This year (2012) we released 20 books under our main Energion Publications imprint and three additional books under our EnerPower Press imprint. That puts us at more that 70 books in our current catalog. We intentionally publish books written from a wide range of viewpoints and for audiences ranging from pastors and scholars to students and new Christians.
I thought this would be a good time to talk about the ideal manuscript. I don’t claim that every manuscript we publish fulfills all of these in the same degree. Not everyone will agree on just what each item means, but these are the things I look for when deciding what to publish.
- Challenging — The author is not afraid to address challenging and controversial questions, and does not try to gloss over issues that might annoy or stir up the audience. Some issues that come to mind include the nature of biblical inspiration, creation and evolution, religion and politics, Christians and war, divorce, and human sexuality (a range of topics).
- Faith affirming — The author speaks about these issues in the context of Christian faith, clearly addressing how her or his understanding of the controversial questions relates to faith. The reader may disagree with what the author has to say, but should understand clearly how the author has struggled with and addressed the topic in the context of Christian faith.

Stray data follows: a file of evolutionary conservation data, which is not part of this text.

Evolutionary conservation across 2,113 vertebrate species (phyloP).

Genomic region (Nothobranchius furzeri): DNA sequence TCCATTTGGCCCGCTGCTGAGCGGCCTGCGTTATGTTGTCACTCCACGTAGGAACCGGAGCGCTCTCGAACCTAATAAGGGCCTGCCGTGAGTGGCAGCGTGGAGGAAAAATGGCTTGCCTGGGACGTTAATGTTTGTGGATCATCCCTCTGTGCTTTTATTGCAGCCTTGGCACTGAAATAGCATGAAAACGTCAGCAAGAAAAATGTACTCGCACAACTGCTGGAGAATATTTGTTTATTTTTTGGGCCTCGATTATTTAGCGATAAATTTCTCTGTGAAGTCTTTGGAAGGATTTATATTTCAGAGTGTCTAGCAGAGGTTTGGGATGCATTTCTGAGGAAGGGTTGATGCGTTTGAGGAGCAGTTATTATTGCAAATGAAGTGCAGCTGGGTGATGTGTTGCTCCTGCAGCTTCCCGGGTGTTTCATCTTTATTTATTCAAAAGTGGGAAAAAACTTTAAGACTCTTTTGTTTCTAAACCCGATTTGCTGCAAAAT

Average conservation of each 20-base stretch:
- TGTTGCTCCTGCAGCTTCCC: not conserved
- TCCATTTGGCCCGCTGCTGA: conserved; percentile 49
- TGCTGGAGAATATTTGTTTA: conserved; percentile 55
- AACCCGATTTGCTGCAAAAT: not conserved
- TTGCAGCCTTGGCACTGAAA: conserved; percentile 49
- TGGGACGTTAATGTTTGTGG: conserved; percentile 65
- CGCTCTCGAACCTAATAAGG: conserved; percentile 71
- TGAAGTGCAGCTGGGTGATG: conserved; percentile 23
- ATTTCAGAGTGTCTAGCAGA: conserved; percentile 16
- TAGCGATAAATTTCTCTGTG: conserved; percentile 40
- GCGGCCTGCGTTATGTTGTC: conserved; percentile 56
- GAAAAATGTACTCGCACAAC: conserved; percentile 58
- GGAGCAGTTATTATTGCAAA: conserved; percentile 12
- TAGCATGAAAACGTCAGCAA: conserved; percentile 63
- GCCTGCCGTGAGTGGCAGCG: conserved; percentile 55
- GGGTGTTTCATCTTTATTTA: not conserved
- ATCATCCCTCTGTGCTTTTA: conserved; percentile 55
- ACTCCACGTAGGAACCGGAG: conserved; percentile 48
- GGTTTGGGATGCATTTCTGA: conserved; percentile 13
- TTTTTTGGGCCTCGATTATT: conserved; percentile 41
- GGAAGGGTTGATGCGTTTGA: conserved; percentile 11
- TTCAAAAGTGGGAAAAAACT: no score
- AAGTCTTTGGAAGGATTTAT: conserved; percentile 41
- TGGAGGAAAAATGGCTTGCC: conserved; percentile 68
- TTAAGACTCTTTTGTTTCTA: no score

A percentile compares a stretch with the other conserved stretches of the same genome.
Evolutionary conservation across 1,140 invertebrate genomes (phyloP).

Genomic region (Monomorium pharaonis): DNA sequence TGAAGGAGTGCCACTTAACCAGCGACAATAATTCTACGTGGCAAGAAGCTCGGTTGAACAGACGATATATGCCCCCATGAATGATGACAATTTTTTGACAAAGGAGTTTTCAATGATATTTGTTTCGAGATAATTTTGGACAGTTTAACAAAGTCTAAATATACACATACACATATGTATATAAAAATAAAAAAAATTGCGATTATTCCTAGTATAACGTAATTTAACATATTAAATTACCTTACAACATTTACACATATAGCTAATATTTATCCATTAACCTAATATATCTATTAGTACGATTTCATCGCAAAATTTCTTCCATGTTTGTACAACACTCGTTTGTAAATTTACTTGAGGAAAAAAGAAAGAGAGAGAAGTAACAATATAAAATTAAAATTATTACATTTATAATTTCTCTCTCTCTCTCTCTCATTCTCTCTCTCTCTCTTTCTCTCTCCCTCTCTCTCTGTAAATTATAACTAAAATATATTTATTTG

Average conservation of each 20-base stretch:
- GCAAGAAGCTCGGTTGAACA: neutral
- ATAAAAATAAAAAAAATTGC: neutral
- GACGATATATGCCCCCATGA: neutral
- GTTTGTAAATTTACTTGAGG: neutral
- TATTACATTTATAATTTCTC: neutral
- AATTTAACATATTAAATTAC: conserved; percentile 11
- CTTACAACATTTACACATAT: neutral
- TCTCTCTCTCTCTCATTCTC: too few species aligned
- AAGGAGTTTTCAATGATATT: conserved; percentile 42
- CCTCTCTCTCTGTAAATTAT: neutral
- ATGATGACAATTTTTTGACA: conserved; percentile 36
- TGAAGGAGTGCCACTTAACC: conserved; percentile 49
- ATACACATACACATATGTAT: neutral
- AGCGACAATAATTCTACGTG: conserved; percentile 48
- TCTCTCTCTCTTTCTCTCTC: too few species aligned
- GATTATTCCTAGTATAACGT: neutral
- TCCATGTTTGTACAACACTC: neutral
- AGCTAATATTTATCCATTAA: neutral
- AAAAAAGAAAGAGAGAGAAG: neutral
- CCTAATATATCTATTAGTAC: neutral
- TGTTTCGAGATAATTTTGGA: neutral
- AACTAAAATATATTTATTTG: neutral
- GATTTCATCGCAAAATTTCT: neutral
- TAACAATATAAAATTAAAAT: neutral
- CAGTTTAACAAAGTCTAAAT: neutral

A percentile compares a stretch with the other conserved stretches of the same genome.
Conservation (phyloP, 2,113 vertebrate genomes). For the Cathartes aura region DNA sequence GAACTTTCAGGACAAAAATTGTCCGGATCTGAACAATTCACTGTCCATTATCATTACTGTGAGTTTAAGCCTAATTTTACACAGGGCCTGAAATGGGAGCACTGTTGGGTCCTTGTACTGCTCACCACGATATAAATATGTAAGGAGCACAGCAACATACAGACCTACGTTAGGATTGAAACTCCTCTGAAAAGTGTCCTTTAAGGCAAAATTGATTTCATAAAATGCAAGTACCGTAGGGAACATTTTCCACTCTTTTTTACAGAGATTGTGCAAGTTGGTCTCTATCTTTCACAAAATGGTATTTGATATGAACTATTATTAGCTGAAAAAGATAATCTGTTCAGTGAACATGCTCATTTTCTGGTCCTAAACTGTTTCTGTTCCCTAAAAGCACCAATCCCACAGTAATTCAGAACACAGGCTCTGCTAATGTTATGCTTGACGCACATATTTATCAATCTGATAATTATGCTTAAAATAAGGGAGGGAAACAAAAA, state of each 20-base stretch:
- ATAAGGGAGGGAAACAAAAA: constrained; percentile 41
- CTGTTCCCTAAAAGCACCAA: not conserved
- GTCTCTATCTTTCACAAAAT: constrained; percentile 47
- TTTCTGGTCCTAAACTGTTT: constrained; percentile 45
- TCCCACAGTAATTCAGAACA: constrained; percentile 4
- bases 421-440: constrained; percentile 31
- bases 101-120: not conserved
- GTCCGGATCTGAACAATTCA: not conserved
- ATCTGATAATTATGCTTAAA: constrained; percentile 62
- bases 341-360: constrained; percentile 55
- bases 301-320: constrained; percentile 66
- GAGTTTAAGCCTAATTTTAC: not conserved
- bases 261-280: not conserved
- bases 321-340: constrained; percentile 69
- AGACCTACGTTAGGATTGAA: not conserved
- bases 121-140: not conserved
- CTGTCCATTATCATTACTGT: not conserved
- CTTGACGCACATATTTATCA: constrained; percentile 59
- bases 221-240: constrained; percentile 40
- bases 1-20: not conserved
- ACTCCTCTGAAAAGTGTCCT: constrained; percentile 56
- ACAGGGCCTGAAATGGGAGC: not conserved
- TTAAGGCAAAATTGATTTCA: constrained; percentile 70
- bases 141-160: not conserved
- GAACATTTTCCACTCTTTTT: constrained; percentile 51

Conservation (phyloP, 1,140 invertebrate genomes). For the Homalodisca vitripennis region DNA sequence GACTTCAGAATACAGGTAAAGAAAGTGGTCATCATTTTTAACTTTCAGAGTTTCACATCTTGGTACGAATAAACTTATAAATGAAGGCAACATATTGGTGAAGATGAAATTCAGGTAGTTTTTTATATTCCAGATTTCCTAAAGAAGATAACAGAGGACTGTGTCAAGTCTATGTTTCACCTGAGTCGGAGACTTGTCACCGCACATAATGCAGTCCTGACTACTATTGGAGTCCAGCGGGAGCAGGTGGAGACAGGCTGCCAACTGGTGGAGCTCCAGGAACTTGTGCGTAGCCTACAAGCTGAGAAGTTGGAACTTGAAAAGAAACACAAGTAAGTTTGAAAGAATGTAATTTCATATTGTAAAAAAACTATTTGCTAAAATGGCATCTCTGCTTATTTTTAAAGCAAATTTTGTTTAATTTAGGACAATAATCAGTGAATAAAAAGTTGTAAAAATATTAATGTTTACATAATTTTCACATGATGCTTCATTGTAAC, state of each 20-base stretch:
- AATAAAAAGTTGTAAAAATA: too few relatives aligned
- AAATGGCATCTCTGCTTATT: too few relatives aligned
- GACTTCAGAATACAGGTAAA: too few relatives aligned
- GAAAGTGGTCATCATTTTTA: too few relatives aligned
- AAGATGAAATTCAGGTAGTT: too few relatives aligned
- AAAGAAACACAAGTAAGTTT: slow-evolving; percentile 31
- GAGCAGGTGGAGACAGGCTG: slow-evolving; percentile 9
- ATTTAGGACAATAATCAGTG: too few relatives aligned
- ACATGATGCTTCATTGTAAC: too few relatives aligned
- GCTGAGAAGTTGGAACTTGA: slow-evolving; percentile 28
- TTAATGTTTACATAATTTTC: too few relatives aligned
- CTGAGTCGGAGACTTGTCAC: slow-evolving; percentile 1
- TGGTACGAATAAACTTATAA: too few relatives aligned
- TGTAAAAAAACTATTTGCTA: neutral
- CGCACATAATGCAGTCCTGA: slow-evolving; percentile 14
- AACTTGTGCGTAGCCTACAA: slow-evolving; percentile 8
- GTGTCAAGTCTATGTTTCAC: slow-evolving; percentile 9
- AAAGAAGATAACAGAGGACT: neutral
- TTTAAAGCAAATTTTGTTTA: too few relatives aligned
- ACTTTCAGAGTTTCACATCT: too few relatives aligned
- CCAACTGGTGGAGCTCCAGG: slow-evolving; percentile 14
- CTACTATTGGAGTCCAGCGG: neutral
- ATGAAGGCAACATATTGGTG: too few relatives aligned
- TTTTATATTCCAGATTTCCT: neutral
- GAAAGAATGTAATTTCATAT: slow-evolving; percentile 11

- Clear — The author uses the vocabulary necessary, but doesn’t use words that are more difficult than needed, or sentences that are more complex than accuracy requires.
- Applicable — The author does not just discuss theory and concepts, but eventually answers the question: “How then shall we live?”
- Personally involved — The manuscript reflects not just what the author has studied but what he or she has lived. Even if it is a very philosophical book it should serve as a testimony. It should bear witness to a life of faith.